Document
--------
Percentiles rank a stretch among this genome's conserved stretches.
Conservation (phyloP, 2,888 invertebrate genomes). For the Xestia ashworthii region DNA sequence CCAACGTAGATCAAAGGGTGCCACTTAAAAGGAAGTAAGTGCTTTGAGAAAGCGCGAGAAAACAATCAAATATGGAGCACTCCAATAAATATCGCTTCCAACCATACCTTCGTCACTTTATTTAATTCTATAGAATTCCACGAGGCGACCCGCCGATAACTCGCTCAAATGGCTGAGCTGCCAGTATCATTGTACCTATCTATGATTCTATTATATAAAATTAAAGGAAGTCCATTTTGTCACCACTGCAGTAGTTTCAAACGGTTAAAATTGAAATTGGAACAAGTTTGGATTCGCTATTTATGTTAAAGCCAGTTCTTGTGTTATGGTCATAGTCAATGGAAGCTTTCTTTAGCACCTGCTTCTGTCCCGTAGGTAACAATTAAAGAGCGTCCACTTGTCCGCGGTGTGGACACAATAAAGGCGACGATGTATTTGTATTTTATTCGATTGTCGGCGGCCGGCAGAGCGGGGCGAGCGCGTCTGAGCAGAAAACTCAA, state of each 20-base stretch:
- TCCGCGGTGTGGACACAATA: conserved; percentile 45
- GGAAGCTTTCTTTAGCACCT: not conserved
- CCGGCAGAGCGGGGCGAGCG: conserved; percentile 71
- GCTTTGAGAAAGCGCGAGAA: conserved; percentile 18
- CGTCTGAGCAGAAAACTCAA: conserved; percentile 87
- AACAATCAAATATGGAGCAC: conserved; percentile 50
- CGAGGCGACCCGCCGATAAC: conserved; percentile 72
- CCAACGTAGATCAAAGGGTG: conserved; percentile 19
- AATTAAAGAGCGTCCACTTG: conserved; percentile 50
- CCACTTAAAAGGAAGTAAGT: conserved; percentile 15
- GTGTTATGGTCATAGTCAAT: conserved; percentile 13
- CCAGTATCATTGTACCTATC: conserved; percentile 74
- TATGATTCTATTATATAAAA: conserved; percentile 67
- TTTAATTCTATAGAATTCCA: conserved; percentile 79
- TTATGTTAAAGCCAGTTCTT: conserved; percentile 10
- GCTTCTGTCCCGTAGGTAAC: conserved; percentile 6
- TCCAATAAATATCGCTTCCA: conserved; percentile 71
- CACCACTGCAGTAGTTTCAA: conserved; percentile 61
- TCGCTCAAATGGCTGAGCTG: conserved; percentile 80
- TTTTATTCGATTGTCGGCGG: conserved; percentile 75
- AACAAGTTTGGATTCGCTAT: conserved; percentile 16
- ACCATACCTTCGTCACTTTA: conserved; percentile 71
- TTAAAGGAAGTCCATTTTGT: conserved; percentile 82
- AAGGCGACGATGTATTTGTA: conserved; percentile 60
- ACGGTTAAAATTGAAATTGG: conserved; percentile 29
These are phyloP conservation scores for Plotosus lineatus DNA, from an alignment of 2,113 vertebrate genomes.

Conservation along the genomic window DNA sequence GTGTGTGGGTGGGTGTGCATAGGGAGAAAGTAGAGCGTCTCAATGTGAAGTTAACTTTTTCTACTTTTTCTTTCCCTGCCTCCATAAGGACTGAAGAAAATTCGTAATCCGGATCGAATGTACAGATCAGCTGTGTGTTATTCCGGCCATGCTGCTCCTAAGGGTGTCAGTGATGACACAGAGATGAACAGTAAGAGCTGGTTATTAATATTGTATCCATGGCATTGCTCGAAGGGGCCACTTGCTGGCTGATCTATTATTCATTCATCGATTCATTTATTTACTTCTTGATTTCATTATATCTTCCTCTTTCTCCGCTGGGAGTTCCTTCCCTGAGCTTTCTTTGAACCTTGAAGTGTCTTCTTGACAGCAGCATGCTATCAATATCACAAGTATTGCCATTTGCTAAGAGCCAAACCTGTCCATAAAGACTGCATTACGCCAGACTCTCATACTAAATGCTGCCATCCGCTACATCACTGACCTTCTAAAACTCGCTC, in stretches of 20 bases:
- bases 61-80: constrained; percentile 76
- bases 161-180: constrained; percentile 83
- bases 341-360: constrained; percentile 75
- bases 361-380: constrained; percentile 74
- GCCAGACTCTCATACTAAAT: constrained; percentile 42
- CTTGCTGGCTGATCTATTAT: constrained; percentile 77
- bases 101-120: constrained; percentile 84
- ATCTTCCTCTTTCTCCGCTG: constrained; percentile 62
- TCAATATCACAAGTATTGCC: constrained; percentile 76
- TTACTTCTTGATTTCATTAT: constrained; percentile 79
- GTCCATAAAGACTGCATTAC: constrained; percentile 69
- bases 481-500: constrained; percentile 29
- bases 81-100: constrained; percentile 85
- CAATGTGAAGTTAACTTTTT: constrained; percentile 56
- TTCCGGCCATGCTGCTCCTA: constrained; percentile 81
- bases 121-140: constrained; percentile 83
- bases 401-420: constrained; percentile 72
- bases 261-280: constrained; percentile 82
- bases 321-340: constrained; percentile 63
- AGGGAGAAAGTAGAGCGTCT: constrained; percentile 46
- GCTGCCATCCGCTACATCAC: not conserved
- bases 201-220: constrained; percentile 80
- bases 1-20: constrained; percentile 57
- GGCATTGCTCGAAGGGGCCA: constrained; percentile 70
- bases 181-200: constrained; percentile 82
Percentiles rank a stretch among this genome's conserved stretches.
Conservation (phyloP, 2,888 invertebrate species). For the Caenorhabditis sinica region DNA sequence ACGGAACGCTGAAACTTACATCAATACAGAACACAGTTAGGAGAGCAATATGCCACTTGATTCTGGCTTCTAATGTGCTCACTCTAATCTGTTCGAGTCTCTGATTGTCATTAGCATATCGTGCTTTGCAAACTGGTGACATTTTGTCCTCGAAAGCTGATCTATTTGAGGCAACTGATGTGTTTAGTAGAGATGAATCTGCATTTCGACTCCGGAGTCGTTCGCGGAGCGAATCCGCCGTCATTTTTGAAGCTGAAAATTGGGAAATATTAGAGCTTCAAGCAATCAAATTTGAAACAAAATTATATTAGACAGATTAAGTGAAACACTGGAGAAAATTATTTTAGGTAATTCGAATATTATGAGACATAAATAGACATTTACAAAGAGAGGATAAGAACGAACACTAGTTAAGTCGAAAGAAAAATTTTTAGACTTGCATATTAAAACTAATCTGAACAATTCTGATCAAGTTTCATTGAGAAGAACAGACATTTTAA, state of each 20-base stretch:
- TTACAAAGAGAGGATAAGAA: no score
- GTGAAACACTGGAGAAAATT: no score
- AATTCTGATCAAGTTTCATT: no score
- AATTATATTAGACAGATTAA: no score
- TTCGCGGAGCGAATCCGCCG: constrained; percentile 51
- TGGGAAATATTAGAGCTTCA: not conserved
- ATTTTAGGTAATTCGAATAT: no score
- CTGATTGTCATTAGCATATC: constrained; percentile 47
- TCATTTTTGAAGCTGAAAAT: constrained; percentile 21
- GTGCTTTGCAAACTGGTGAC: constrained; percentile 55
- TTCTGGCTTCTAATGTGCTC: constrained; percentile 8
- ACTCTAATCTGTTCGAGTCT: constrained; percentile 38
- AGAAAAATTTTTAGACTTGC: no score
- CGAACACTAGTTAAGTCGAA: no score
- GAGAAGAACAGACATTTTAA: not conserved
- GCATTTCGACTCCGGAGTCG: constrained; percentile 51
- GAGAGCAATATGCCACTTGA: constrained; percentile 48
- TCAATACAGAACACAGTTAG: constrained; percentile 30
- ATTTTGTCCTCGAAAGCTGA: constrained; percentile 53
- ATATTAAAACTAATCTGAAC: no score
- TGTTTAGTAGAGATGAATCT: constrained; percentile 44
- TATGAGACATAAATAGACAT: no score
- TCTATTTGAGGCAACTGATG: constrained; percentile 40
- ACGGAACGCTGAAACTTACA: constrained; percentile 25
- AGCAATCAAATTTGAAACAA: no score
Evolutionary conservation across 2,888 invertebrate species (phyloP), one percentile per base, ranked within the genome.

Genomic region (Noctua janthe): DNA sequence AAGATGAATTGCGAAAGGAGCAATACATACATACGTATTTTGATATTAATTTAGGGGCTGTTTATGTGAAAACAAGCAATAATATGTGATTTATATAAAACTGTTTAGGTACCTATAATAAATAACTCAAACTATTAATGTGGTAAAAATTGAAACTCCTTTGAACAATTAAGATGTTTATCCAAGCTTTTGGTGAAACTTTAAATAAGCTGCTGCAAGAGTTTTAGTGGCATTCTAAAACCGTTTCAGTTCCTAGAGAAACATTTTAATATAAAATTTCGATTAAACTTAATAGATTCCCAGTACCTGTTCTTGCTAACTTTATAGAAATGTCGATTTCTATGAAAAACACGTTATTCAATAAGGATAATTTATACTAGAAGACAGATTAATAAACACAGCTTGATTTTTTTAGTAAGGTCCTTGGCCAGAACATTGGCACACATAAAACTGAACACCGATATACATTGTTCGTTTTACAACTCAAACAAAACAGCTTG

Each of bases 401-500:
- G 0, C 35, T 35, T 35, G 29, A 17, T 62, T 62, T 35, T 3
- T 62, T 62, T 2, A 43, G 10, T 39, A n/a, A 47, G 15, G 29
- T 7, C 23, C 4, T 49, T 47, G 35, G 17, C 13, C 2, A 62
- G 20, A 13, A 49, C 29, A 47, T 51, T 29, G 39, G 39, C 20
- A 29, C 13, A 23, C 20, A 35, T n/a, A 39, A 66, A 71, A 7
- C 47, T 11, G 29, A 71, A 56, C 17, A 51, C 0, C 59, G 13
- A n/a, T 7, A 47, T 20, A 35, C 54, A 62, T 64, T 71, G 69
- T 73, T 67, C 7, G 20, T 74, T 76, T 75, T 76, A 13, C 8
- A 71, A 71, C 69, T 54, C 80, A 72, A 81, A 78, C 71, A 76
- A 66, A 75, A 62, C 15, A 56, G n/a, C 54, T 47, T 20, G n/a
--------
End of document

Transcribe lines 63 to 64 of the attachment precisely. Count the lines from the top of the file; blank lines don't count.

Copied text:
- ATTTTAGGTAATTCGAATAT: no score
- CTGATTGTCATTAGCATATC: constrained; percentile 47